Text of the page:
Ghosts in Cambodia Part Three
The land that the new Human and Hope Association community centre was built on in 2014 was empty when we leased it. Whilst the building of our community centre was going on, and right up until we opened our new premises, we hired security guards at the premises day and night. We needed to ensure that the building was protected and that all the construction work was going to plan.
On one of my frequent trips out to the new centre, a few weeks after the building had ceased, I arrived to find that the daytime security guard was nowhere to be seen. After looking in every room (which didn’t take long, since they were open plan classrooms), my workmate called the security guard on his phone. From the back of the centre, we saw that the guard had been at a neighbour’s house. He walked back to Human and Hope Association, and I accosted him as he entered through our old wire gate.
“Why weren’t you here?”
“I saw a ghost, and I ran away to the neighbour’s house. Don’t worry, I could still watch over Human and Hope Association, and no one entered.”
“Huh? Where did you see a ghost?”
“Over there,” he pointed to the empty sewing room.
The security guard and my workmate chatted for a bit longer while I glanced around hesitantly. One they finished, my workmate spoke to me.
“Now I understand why the night security guard quit, Sally. It is because of the ghost. He didn’t want to show us he was afraid, but there is a ghost in this building. We need to get the Monks to come and bless the building.”
“We are getting the Monks to bless the building when we have the official opening. But we can’t have them come twice; it is just too much money,” I responded.
He agreed, and we put the worries of the ghost behind us. That is, until the following week….
One of the students from the organisation I used to work for was a qualified electrician. We always hired him for electrical work, as we trusted his quality, and he was an inspirational young man who had turned his life around. Once Human and Hope Association’s foundations were built, we needed to install electricity throughout the building, which we called my student for. He spent two weekends at Human and Hope Association, working in the scorching heat to ensure our electricity would be up and running in time for our big move.
On the second weekend of his work, I visited Human and Hope Association to say hi and check up on how things were going.
“I saw a ghost, Sally,” he told me.
“Where did you see the ghost?” I asked him.
“In the sewing room,” he responded.
When one person sees a ghost, you would probably put it down to an overly active imagination. But now this was THREE people, including one I would trust with my life, who had seen a ghost around the same room at Human and Hope Association. Something was wrong.
“What did the ghost look like?” I asked him.
“It was a shape of a person, but I didn’t see the face,” he told me seriously. “I was scared, but it is the daytime, so I am not so worried.”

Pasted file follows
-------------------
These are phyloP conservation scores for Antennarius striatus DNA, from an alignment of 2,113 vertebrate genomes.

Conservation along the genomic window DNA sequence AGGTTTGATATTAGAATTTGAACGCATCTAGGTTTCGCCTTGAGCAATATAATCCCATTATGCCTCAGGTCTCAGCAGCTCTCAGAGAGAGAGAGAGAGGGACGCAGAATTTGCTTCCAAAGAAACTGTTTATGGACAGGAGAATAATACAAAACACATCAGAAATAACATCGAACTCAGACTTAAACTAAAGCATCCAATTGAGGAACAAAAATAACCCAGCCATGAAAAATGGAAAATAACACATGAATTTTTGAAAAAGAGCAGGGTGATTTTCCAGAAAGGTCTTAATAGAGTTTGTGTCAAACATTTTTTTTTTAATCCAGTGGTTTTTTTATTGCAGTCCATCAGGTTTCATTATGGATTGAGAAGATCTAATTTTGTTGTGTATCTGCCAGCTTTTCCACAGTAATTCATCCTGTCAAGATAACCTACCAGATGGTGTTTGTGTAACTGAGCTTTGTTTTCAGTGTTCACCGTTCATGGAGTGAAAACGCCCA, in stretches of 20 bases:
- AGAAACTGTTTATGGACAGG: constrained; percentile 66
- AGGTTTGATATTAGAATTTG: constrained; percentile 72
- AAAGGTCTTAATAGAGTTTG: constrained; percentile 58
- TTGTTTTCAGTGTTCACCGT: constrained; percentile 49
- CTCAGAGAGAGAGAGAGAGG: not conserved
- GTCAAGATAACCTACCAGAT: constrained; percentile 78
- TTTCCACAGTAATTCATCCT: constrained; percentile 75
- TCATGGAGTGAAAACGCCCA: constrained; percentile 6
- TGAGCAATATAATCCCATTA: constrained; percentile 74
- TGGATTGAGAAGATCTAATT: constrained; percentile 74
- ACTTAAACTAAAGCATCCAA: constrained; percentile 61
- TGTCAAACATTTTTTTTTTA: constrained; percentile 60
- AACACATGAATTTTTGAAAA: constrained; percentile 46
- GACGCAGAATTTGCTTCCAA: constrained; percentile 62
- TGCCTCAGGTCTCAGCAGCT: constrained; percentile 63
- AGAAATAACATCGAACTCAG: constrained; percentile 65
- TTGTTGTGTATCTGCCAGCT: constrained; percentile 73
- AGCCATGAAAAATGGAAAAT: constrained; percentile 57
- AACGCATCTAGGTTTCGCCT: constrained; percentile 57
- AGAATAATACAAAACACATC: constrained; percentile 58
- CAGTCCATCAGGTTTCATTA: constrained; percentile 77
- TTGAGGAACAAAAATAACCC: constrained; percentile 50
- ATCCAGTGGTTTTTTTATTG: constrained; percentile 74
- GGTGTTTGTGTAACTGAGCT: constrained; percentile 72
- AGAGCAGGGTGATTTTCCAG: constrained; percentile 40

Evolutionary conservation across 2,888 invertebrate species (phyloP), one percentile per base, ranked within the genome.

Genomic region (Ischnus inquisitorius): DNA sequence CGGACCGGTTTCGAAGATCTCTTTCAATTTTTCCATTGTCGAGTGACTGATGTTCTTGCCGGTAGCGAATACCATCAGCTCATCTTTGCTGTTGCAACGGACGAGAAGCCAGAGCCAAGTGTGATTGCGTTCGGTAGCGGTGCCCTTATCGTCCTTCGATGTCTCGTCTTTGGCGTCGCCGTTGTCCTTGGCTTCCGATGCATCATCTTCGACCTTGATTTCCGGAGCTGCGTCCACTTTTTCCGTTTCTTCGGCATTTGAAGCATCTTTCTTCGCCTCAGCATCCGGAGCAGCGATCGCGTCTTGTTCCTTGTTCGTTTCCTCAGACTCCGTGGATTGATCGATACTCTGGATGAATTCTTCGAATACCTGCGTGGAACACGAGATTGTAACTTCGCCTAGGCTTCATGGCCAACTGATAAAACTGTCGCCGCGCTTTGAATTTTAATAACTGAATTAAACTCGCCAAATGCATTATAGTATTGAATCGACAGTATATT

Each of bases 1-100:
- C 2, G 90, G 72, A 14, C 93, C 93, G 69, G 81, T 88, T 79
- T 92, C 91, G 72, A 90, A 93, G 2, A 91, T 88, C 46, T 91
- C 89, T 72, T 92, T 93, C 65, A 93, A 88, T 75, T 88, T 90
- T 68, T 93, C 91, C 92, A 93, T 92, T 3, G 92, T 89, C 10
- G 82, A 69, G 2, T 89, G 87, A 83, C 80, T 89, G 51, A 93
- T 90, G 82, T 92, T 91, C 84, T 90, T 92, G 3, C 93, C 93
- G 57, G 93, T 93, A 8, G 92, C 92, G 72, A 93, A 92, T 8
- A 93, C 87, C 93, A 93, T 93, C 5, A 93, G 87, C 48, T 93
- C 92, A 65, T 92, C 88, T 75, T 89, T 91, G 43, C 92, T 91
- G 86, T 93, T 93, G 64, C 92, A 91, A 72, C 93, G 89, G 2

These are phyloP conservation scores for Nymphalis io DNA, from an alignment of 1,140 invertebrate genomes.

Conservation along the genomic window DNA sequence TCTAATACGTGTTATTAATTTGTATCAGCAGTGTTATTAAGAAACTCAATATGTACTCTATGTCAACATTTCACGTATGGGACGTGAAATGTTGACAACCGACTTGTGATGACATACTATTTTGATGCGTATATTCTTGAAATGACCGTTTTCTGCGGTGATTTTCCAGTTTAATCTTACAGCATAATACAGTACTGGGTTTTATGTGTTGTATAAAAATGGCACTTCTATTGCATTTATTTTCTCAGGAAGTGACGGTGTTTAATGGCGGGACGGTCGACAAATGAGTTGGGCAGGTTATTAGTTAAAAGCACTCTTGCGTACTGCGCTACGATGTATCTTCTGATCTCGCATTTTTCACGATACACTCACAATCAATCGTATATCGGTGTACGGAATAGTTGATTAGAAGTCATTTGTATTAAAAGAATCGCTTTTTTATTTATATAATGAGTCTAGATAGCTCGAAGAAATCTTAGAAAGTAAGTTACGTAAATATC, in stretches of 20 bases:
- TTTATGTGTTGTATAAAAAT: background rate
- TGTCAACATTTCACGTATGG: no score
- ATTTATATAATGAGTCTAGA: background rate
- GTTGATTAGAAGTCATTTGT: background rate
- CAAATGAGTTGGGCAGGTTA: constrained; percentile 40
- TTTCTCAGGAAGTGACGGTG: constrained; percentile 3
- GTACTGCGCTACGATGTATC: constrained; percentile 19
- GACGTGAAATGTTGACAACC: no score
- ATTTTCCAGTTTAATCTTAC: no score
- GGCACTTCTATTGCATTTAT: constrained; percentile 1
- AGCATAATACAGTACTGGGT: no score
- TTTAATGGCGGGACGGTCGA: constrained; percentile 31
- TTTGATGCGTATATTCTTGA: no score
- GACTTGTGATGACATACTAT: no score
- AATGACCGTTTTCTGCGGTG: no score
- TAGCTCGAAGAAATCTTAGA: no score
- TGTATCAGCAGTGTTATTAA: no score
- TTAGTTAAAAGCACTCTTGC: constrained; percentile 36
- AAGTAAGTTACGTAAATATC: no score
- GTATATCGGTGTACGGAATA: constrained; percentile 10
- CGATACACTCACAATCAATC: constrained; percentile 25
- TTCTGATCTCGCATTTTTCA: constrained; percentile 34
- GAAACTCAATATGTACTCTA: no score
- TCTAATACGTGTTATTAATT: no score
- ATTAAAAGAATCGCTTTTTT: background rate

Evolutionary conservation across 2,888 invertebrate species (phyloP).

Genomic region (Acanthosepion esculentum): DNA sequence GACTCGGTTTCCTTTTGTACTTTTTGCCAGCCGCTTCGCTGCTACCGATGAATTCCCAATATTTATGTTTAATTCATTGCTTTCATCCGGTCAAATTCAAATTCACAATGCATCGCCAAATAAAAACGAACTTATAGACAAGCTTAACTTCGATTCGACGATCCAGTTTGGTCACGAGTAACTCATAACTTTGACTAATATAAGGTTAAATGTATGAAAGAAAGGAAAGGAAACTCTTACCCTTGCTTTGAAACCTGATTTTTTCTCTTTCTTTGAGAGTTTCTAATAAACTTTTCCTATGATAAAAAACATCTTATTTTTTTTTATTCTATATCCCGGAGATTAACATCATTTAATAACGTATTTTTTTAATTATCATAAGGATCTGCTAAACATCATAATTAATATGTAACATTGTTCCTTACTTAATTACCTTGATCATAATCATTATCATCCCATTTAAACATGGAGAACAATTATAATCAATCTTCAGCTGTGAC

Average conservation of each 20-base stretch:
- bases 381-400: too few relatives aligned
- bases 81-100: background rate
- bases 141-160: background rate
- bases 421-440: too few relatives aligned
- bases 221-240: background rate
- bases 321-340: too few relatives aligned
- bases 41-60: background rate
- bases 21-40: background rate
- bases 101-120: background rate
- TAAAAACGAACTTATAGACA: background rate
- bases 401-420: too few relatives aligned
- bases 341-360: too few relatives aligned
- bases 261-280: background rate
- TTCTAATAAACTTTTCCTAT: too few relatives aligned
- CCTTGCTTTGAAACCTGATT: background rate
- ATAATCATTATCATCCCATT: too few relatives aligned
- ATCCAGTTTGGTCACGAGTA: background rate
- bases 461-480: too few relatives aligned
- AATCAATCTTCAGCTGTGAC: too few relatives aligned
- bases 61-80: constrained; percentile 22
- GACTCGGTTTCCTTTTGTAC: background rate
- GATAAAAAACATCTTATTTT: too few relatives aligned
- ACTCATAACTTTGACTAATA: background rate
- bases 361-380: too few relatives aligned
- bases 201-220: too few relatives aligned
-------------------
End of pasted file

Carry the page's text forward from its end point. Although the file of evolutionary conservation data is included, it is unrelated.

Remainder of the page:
I didn’t know what to do. I was still hesitant to pay for the Monks to come and bless the building, as we were on a tight budget and I didn’t know how to justify to the Western donors that we paid twice for a blessing. So, I left it and stayed clear of the sewing room when I was by myself.
Moving day finally arrived, and it was all hands-on-deck to shift everything from the pagoda and set it up in time for our opening ceremony the next day. Whilst everyone was outside laying out the rocks that would eventually wash away in the rainy season, I was inside getting the office organised. My motto is, “Organisation is the key to success,” and ensuring that everything was neat and in the right place from the beginning was of the utmost importance to me. While I was sitting at my desk sorting through documents, I saw someone on the ladder in the adjacent library, who I had assumed was our staff member, Salin. As I started to speak, I looked up and saw that there wasn’t anybody on the ladder. Not wanting to jump to conclusions, I got up and walked outside, and saw that Salin was on the other side of our land, nowhere near the library. It hadn’t been him on the ladder.
I went back to my desk and sat down, trying to make sense out of what I had just seen. Was it a ghost? If so, why was it there? Were we doomed to be haunted by this ghost for the duration of our 15-year land contract? While I was contemplating all things ghostly, Salin walked into the office.
“Salin, were you in here standing on the ladder before?” I asked him.
“No,” he responded.
I told him about my ghostly encounter. He stared at me, speechless.
“Oh, wow,” he eventually managed to get out.
I didn’t know what to do, but I did know I was too scared to be alone in the office. For the remainder of the day, I made sure someone was always with me so I would have a witness to the ghost and prove to myself I wasn’t out of my mind. Nothing appeared again, though.
The next day we held our opening ceremony, and our community centre was blessed by Buddhist Monks. We never had a ghost sighting after that.